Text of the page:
Jason asks another provocative question at DRD. Clark responds:
I think your summary may unintentionally change Bouyer’s question from the problem of effect to the question of affect.
The Reformation was a response to a very old and inherent problem (or series of them) that had gone unresolved. The reformation was a series of criticisms.
The effect of the reformation responses was to create a necessary tension. Either Rome accepted the criticisms and changed fundamentally or she did not. She chose the latter repeatedly whether it was the excommunication of Luther or Trent.
As for the affective problem, that’s a matter of perception. There’s a lot of joy in the Protestant faith but if you’re asking about the 16th century affect, well being slaughtered in large numbers does have a dampening effect on morale.
The magisterial Protestants had been loyal sons of holy mother church. They weren’t cynics or radicals (e.g. Anabaptists). The 5th Lateran Council had convicted the church of “corruption in head and members” in the early 16th century. The need for change was evident to all. The Renaissance papacy had been shockingly corrupt. The Avignon Papacy had rocked the confidence of Europe in the church.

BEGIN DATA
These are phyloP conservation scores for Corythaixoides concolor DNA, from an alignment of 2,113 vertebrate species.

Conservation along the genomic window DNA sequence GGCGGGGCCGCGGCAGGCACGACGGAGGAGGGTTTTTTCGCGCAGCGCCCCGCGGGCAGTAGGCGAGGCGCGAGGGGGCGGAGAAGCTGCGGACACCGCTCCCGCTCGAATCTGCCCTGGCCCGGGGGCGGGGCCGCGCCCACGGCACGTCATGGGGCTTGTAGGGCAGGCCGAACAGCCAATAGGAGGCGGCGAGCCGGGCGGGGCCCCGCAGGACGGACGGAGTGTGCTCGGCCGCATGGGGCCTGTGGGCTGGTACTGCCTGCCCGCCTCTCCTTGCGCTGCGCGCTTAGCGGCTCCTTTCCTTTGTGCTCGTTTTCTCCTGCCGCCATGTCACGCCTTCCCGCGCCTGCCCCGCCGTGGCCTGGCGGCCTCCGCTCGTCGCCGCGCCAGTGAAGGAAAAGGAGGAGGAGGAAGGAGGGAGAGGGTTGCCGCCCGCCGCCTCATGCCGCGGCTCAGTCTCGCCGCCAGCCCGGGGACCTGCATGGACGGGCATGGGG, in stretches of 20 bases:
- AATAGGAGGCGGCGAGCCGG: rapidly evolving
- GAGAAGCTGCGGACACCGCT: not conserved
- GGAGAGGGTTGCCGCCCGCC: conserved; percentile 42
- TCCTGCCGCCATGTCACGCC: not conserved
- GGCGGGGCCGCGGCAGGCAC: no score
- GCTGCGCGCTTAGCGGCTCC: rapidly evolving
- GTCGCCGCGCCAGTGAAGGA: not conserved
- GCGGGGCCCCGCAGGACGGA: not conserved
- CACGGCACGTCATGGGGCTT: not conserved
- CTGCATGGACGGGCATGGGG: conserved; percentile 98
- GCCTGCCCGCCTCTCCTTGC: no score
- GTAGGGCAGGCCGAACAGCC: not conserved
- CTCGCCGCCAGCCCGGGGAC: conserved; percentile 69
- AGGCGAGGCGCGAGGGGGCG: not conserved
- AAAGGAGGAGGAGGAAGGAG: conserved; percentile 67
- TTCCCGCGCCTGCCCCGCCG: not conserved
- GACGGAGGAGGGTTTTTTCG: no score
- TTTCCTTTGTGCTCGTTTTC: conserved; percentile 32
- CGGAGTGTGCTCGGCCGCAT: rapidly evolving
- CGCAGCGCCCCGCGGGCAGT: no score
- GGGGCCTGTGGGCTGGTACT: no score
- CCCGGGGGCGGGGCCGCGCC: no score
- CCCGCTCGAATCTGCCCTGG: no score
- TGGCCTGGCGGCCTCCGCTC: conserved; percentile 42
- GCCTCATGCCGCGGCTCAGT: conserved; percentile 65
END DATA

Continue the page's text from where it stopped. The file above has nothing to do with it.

They believed (rightly) that they had seen some very important truths, that Peter was not a Pope, that the papacy was built upon a foundation of half-truths and forgeries (e.g. the Pseudo-Isidorean documents, upon Ps.-Augustinian documents etc), the the Scriptures and the ancient church taught a very different soteriology, Christology, anthropology, and eccelsiology than the medievals had been teaching for nearly a millennium and Rome’s response was reactionary, fearful, and inadequate.
Rome settled for housecleaning but refused to address the cause of the corruption she agreed to have existed for centuries.